The meat of the mod is its new quests – one for each of the clans. In theory, it’s quite cool that they’re scattered throughout the game and appear at suitable points, though in practice I wouldn’t have minded them being accessible from very early on (say, arriving in Downtown) or having a quick skip option. Great as Bloodlines is, that’s a loooooooooot of replaying for the sake of a single new quest. The Tremere quest for instance isn’t available until after dealing with the Gargoyle in Hollywood, while the Ventrue quest comes after Grout’s hellish mansion. It’s possible to use the console, cheat and jump straight to the relevant maps, but that doesn’t necessarily mean the right triggers will fire or the appropriate flags will be set. (He said, having tried.)
Still, get to them and there’s a decent chunk of new content and voice-acting, including for existing characters like Jeanette/Therese. Of the bits I’ve seen, I like those the most. One of Bloodlines’ biggest missed opportunities was only giving most of its characters the one thing to actually do, and expanding this helps add a sense of life going on outside your specific hub. The mod also adds a few extra bits outside of its remit to discover while playing, like a robbery at the Hollywood Red Spot, and a quest for evil players where you can work with the CDC to spread poison in the water supply. Do have subtitles switched on before talking to the NPC though, just outside Venture Tower, because he’s absolutely incoherent without them. Also handy is that while you can find these things while playing, there’s a walkthrough that tells you where each of them kicks off and what point in the story you have to be to get started.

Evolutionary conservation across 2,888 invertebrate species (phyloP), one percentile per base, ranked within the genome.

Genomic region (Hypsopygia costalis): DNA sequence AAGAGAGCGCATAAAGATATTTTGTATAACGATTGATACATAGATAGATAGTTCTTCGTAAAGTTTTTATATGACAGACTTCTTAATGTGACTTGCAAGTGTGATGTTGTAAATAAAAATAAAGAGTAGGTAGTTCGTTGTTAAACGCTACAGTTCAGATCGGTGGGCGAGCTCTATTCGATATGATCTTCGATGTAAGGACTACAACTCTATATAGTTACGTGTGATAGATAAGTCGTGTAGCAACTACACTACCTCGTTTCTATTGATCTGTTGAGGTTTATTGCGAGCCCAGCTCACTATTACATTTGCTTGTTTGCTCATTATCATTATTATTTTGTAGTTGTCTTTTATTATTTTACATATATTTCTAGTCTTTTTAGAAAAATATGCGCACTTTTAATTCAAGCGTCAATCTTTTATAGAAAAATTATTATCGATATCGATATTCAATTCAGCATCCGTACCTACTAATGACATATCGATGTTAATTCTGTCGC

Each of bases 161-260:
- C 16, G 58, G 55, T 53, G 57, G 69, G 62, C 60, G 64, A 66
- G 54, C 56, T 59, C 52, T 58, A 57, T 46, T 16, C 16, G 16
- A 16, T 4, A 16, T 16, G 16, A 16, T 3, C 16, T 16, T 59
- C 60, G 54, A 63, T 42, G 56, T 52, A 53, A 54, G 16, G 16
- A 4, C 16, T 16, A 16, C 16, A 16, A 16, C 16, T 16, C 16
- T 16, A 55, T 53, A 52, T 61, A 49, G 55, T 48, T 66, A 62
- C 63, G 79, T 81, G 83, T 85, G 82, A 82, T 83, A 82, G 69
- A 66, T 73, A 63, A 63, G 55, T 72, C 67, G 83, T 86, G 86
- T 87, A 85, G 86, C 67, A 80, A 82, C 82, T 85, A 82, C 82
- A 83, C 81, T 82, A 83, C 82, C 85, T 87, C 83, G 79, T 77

(As a general note here, I wish all mods would offer something similar and be so upfront. Outright walkthroughs are perhaps a bit much, and I’d rather have played Clan Quests new stuff with just a casual pointer, but it gets amazingly frustrating to know that something has been added somewhere in a huge game… probably…)
While most of the mod projects are still ticking on, it seems unlikely that Vampire: Bloodlines will ever get its all-changing Nameless Mod or similar that picks up where Troika left off and the rest of the industry remains frustratingly uninterested in following. It’s a testament to the the game though that the lack of that continuation is so frustrating, especially in the wake of firing it back up and being reminded that, oh yeah, while the characters and dialogue and mood are great, goddamn that combat and those sewers and the bits after Hollywood.
I remember being at Eve FanFest a couple of years ago when they showed off footage from the now-cancelled MMO version, and as much as World of Darkness looked nice, just about everyone I spoke to agreed that the best thing in its favour was its use of Bloodlines’ music and what that said about the experience and atmosphere that CCP had in mind. It might have been great, it might have been the worst game ever, but I’m still sorry that we never got to find out. And sorrier that the only thing CCP has done with the license on PC since then is shut down the attempted Bloodlines remake Project Vaulderie. Cue a sigh. So much time wasted on Dust 514 that could have been spent making something people wanted to play.
But, anyway. In a year where so many classic RPGs have taken another turn in the spotlight, it seems appropriate to use a brief moment of quiet to head back and remember why Bloodlines remains so beloved. Its tech is aged, its maps are simple, its combat is rancid and you would have to pay me to play the Warrens again – and not just a little money – but behind it all is a real gem of a game that still has much to teach. Even the most advanced mods may not build on it enough to make it a whole new experience now, but they’re at least a pretty good reason to go back to find a few new surprises or twists, and relive at least a few cool bits you probably forgot.